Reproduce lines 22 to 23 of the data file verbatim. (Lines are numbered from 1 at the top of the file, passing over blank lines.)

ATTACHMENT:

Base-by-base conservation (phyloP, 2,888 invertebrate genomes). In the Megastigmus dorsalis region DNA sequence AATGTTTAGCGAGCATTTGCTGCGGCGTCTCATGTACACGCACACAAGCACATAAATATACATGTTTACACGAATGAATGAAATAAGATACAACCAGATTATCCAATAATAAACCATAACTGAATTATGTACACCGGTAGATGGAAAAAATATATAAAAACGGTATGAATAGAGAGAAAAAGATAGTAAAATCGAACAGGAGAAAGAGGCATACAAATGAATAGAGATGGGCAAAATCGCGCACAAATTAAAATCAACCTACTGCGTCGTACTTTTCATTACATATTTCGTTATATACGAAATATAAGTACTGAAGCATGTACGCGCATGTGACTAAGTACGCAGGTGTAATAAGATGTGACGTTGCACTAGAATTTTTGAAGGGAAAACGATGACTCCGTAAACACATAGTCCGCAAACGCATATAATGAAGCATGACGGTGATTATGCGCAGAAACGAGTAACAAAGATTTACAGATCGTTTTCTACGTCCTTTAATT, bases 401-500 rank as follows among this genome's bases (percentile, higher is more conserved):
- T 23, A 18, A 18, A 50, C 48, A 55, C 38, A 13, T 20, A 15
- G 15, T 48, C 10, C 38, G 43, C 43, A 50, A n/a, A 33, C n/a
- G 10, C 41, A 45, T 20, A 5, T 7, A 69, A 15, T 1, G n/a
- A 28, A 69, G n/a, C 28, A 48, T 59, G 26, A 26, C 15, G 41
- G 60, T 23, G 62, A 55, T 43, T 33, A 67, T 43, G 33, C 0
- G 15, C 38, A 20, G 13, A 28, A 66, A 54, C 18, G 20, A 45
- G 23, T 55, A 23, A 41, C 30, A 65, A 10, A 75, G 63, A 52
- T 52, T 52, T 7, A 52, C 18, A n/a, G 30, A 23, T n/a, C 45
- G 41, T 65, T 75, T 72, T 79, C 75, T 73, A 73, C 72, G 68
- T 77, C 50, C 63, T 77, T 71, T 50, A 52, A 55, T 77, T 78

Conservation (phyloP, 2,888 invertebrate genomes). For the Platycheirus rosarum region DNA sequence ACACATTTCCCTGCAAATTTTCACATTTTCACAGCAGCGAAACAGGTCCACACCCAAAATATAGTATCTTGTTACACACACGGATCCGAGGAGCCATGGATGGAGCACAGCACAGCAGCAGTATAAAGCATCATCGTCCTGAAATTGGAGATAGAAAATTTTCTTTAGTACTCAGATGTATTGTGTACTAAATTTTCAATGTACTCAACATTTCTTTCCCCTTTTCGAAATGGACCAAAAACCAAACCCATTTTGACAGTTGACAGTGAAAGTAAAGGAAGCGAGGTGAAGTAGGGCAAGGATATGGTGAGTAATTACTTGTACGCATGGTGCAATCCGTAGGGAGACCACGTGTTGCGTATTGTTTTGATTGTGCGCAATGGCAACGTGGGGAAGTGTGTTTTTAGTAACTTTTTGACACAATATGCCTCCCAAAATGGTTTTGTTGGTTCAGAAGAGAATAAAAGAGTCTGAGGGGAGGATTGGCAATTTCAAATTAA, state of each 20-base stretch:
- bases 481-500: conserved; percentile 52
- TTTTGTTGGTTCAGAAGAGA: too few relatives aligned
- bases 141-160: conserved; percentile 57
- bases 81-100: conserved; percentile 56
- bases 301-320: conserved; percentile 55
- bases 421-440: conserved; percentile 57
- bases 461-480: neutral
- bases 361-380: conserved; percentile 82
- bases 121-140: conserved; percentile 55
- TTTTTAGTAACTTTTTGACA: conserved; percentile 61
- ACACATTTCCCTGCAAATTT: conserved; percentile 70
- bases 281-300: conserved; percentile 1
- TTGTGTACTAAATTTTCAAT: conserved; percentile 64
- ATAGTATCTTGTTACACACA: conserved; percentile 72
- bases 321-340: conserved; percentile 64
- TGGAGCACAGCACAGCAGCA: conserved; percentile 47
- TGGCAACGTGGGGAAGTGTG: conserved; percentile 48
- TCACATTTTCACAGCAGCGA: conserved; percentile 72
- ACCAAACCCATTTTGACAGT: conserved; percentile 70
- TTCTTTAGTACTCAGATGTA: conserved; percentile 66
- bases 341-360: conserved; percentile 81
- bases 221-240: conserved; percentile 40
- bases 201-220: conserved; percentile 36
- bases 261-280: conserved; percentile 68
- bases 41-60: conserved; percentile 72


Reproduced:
- TTTTTAGTAACTTTTTGACA: conserved; percentile 61
- ACACATTTCCCTGCAAATTT: conserved; percentile 70